I felt a little bit like the old fisherman in Ernest Hemmingway's "The Old Man and the Sea". I had fought the sea, accomplished my goal, but could I get back to civilization to show the world my catch? Unlike the old man heading back to Havana from his mighty adventure at sea, my luck stayed with me and I met no adversity and I guided my small craft back to port.
We rolled back into San Felipe about 2:30 in the afternoon. I pulled up on the main beach in town right in front of Rockodile, a famous watering hole on the Malecon. I jumped out of the boat and walked across the sand to the street. As soon as my feet hit the pavement I saw my wife, daughter and my good friend Dave Denis drive down the street in Dave's Toyota 4-Runner with the boat trailer in tow. They had just pulled into town! We had planned 4 weeks ago that I would probably complete my adventure on this day sometime in the early afternoon in San Felipe. It was remarkable how accurate that prognosis actually was.
My emotions swelled as I hugged my wife and daughter. I felt very fortunate to have completed this journey safely and be back in their lives again. There's nothing like a good road trip to put some perspective into your life and I had just completed the biggest adventure of my life.
As if to say welcome home nature had a surprise of her own for me that night. One of the largest displays of meteors ever was on display late in the evening and we headed a few miles south of town to enjoy the show. The Leonid Meteor Shower started off with a beautiful display of one or two meteors lighting up the sky every minute and it was quite impressive. But soon the number of meteors increased to 10 or more per minute and the sky was literally filled with bright streaks of light. It was nothing short of spectacular under the dark Baja sky and the perfect climax to an incredible adventure.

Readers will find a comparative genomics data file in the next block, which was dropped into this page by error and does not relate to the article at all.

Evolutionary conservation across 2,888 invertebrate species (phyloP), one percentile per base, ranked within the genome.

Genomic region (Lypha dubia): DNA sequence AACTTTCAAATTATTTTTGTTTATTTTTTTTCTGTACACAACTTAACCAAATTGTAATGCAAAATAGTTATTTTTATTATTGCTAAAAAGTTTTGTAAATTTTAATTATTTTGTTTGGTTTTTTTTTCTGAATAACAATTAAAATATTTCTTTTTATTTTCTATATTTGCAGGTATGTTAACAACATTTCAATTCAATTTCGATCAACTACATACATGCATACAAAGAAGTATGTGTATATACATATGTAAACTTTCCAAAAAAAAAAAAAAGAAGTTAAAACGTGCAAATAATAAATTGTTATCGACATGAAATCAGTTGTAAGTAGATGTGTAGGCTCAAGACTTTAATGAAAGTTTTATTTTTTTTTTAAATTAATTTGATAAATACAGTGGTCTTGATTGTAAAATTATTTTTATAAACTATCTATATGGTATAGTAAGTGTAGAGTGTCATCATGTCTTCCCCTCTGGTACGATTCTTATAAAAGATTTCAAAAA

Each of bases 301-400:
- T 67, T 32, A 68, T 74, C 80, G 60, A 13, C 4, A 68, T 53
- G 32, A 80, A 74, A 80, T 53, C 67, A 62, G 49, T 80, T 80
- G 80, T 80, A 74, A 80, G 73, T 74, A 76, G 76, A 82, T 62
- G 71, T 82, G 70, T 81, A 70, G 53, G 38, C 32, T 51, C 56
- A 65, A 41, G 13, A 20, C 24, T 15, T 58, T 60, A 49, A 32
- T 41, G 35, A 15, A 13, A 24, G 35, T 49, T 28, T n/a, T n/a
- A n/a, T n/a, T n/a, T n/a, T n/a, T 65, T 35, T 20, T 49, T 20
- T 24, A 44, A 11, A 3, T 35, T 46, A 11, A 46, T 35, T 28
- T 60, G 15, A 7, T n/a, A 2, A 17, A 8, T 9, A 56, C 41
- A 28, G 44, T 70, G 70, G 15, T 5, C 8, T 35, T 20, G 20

It has always been hard for me to look up into the night sky and not think about the Big Picture in life. This was especially true after completing my circumnavigation. Although I really had developed no more insight as to what life is all about after I completed my adventure, I did have a greater appreciation for being alive. Our time on this planet is short, and being here is a gift that we don't always fully appreciate. Deep down we probably know it's a special thing to be alive, but I think we sometimes forget. One of the goals in life might be to remember more often how fortunate we are to be here on this spinning blue planet.